Located on Admiral’s Hill at 201 Captains Row in Chelsea, The Estates is comprised of two separate residences: Cohen Florence Levine Estates, a traditional assisted living and Florence & Chafetz Home for Specialized Care, a residence for those in need of additional support services. Amenities include fresh healthy meals, a 24-hour café with home-made baked goods, hair and nail salon, library, living room, great room for concerts and shows, dining room and outdoor courtyard area for seasonal activities.
“This open house is a chance for area residents to personally meet our amazing staff and residents and find out, first hand, what assisted living is all about,” explains Executive Director Yari Velez. “In addition to personalized tours, we can answer questions about the affordability of assisted living as well as the tax credit program.” She added, “Finding the right place to live for seniors can be a complicated process; our goal is to make the process as easy as possible.”
The open house will be held from 3pm to 5pm on Tuesday, December 5 at 201 Captains Row in Chelsea. To RSVP to the open house and/or schedule a private tour, please call Terry Halliday at 98-854-1825 or email email@example.com. firstname.lastname@example.org
Chelsea Jewish Lifecare, a highly respected leader in senior living, employs over 1200 people and provides care to over 800 individuals daily, with campuses in Chelsea and Peabody, MA. Offering a full continuum of services, Chelsea Jewish Lifecare (www.chelseajewish.org) is redefining senior care and re-envisioning what life should be like for those living with disabling conditions. The eldercare community includes a wide array of skilled and short-term rehab residences, ALS and MS specialized care residences, traditional and specialized assisted living options, memory care, independent living, adult day health, geriatric care management, home care, personal care and hospice agencies that deliver customized and compassionate care.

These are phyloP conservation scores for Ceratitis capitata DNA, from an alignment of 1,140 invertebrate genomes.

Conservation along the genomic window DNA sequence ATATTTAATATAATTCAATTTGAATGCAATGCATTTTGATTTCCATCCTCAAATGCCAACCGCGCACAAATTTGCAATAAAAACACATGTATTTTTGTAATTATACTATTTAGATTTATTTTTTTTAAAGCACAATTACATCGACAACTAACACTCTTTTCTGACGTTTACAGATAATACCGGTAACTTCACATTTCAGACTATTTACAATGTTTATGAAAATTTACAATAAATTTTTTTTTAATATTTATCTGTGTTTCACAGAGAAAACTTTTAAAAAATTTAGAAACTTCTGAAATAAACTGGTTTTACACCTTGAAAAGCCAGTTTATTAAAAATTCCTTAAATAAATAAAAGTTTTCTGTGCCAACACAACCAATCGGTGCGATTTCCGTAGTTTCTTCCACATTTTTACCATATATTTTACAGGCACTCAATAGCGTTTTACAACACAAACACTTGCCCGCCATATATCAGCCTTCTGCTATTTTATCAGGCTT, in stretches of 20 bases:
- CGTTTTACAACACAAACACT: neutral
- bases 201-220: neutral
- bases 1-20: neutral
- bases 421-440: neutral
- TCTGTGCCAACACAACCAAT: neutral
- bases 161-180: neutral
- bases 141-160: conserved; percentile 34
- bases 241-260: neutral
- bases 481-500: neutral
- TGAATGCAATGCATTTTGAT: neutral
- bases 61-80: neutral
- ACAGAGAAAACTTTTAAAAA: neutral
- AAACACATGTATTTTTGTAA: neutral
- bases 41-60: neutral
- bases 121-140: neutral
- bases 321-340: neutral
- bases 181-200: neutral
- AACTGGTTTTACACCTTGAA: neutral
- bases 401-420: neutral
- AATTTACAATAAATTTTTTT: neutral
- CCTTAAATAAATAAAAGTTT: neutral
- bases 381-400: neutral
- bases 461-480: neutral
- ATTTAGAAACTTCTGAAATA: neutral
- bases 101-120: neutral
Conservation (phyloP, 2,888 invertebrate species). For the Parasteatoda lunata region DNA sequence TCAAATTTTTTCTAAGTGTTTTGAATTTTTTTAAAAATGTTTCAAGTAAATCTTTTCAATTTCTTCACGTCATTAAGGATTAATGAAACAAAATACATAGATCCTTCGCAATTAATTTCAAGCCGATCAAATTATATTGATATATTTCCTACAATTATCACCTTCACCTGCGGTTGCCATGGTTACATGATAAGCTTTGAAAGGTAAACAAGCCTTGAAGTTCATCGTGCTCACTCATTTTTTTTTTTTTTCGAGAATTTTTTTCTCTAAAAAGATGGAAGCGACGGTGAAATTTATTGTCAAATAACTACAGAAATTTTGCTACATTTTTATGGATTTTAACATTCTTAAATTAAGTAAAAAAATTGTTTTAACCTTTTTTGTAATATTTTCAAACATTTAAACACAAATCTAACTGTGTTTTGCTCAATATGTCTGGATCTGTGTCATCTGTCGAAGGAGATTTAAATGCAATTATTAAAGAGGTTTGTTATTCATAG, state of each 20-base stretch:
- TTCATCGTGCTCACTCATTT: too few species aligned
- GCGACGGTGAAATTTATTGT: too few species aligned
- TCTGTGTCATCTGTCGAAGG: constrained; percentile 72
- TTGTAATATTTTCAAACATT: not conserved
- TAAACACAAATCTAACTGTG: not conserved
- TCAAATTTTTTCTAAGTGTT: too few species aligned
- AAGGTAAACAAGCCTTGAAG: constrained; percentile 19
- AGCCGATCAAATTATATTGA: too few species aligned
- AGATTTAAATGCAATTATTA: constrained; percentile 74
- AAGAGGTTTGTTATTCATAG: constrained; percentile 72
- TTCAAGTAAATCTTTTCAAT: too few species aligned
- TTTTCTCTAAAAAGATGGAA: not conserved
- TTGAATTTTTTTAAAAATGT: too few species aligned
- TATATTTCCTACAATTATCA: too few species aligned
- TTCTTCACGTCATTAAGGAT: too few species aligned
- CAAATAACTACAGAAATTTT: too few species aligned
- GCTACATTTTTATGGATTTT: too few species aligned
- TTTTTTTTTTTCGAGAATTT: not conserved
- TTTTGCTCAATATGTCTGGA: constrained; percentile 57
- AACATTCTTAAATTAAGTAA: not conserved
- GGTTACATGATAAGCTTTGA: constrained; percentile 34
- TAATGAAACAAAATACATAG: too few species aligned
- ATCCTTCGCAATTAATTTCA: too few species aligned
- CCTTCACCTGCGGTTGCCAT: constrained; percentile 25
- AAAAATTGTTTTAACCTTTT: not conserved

Chelsea and Everett police drug control detectives executed simultaneous warrants at two Chelsea addresses this morning that resulted in multiple arrests and a sizable seizures of heroin, cocaine and US currency. Everett and Chelsea investigators had developed information that the two locations, 262 Maple Street and 79 Garland Street Apt#2 were covertly working together to funnel drugs into both Chelsea and Everett.
Police report that some of the six taken into custody had multiple identifications making it difficult to ascertain their true identities. That aspect of the investigation is on going.
The arrested individual’s will face charges in both Chelsea and Malden District Courts.
Chelsea Police remind the community they can report crimes or suspicious activity anonymously in various formats. Citizens can call the 24 hr “tips” line at 617-466-4880, email reports directly from the departments website at www.chelseapolice.com or download for free the MYPD App that is compatible with both Android and Apple smart phones. All three ways are monitored and totally anonymous.
Leader of MS-13 East Coast program pleads guilty
Defendant was recorded presiding over meeting of East Coast Program
Record Staff Report
The leader of the MS-13 East Coast Program pleaded guilty Nov. 27 in federal court in Boston to racketeering conspiracy.
Jose Adan Martinez Castro, a/k/a “Chucky,” 28, a Salvadoran national formerly residing in Richmond, Va., pleaded guilty to conspiracy to conduct enterprise affairs through a pattern of racketeering activity, more commonly referred to as RICO conspiracy.
U.S. District Court Judge F. Dennis Saylor IV scheduled sentencing for Feb. 26, 2018.
After a three-year investigation, Castro was one of 61 persons named in a superseding indictment targeting the criminal activities of alleged leaders, members, and associates of MS-13 in Massachusetts.
MS-13 leaders incarcerated in El Salvador oversee individual branches, or “cliques,” that are grouped into “programs” throughout the United States. During the investigation, Castro was identified as the leader of MS-13’s East Coast Program. On Dec. 13, 2015, Castro was recorded as he ran a meeting of East Coast Program clique leaders in Richmond, Va. During the meeting, Castro and others discussed sending money to El Salvador to support MS-13, the need to work together to increase the gang’s strength and control, and the need to violently retaliate against anyone who provided information against the gang.